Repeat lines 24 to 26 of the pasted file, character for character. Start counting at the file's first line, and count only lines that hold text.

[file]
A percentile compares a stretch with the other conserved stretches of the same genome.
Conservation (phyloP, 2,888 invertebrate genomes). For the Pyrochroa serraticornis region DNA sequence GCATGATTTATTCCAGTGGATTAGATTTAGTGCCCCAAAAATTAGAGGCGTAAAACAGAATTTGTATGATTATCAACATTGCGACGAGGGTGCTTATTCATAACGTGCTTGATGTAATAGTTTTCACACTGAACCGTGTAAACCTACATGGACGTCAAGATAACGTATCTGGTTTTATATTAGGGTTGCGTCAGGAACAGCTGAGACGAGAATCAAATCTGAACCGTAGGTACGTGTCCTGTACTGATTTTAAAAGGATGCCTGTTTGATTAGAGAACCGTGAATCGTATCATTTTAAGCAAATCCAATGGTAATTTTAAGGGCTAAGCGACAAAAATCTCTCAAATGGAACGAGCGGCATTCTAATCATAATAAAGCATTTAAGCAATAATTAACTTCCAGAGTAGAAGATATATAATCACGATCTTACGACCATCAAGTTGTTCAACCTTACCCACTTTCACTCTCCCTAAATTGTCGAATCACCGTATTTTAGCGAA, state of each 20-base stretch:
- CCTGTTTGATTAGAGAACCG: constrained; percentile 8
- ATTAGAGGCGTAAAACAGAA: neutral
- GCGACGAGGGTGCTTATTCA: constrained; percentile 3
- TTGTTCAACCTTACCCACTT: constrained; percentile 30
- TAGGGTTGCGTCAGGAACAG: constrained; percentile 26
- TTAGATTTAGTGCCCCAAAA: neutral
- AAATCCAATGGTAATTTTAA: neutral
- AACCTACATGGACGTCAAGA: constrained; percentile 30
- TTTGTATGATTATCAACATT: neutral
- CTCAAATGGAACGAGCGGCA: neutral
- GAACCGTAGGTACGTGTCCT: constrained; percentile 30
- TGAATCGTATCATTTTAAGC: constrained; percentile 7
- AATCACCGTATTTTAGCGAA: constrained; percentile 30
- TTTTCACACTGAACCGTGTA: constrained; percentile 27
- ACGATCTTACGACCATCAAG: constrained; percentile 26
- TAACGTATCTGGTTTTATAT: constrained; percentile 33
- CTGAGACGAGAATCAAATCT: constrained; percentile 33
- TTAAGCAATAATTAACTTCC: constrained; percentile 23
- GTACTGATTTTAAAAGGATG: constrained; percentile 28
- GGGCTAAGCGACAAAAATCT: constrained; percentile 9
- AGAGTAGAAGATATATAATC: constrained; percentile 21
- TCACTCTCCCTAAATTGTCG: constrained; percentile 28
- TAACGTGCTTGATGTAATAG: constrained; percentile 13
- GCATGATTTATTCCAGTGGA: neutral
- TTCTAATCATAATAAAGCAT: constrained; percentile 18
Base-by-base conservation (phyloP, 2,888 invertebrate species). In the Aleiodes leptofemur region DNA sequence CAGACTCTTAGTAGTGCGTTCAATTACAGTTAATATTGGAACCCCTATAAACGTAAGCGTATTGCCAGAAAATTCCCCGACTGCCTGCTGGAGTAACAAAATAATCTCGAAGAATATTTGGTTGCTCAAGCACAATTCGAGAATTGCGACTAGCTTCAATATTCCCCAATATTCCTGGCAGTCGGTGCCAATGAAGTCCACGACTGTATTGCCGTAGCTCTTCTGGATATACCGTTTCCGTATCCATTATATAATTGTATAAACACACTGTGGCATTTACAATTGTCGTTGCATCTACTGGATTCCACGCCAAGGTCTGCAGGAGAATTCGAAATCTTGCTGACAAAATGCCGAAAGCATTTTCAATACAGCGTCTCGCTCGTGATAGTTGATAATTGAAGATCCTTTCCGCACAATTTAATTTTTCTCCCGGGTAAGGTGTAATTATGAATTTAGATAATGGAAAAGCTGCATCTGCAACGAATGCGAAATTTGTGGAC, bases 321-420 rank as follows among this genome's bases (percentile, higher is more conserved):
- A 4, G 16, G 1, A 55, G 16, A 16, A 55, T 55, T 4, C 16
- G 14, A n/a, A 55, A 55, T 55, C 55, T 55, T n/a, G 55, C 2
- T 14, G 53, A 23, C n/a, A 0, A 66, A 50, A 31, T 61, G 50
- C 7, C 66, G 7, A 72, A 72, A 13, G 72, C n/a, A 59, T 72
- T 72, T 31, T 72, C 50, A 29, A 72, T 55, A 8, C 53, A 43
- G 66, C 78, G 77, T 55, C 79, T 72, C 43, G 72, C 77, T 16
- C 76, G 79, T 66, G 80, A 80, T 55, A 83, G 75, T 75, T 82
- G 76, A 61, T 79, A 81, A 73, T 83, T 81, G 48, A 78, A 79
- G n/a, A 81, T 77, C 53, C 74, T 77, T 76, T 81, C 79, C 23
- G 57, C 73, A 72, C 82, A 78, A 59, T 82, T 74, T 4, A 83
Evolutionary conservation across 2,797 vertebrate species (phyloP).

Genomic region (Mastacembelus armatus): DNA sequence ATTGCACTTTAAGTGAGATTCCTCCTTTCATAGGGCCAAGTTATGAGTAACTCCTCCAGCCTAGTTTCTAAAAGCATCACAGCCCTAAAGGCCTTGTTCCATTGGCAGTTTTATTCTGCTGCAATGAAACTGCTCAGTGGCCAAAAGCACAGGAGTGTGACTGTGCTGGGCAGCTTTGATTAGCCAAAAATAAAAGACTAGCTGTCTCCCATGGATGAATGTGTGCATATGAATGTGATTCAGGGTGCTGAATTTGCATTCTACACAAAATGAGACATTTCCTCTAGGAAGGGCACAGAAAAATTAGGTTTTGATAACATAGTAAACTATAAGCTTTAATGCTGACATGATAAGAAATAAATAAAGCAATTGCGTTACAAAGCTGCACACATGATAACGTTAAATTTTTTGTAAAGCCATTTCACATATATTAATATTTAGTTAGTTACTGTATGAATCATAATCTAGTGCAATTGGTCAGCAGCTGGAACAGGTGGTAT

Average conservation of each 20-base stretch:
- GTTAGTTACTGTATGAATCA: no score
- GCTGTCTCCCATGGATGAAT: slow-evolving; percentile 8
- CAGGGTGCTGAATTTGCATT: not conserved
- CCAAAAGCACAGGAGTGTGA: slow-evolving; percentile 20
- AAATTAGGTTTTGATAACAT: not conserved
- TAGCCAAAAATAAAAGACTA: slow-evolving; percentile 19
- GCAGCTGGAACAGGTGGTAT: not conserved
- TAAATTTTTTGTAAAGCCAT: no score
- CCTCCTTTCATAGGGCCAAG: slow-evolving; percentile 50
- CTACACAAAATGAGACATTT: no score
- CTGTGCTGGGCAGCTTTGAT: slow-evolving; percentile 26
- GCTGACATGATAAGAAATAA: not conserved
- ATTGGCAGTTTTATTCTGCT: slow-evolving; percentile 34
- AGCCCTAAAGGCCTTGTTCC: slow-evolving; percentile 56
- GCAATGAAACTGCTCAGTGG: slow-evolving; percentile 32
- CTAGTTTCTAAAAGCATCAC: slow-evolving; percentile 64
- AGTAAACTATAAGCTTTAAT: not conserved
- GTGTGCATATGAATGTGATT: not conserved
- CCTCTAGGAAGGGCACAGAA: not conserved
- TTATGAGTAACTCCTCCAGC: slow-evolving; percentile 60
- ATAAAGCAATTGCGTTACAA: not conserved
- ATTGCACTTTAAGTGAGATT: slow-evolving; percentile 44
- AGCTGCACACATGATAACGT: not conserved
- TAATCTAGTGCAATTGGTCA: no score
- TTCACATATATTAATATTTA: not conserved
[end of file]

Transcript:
- TCACTCTCCCTAAATTGTCG: constrained; percentile 28
- TAACGTGCTTGATGTAATAG: constrained; percentile 13
- GCATGATTTATTCCAGTGGA: neutral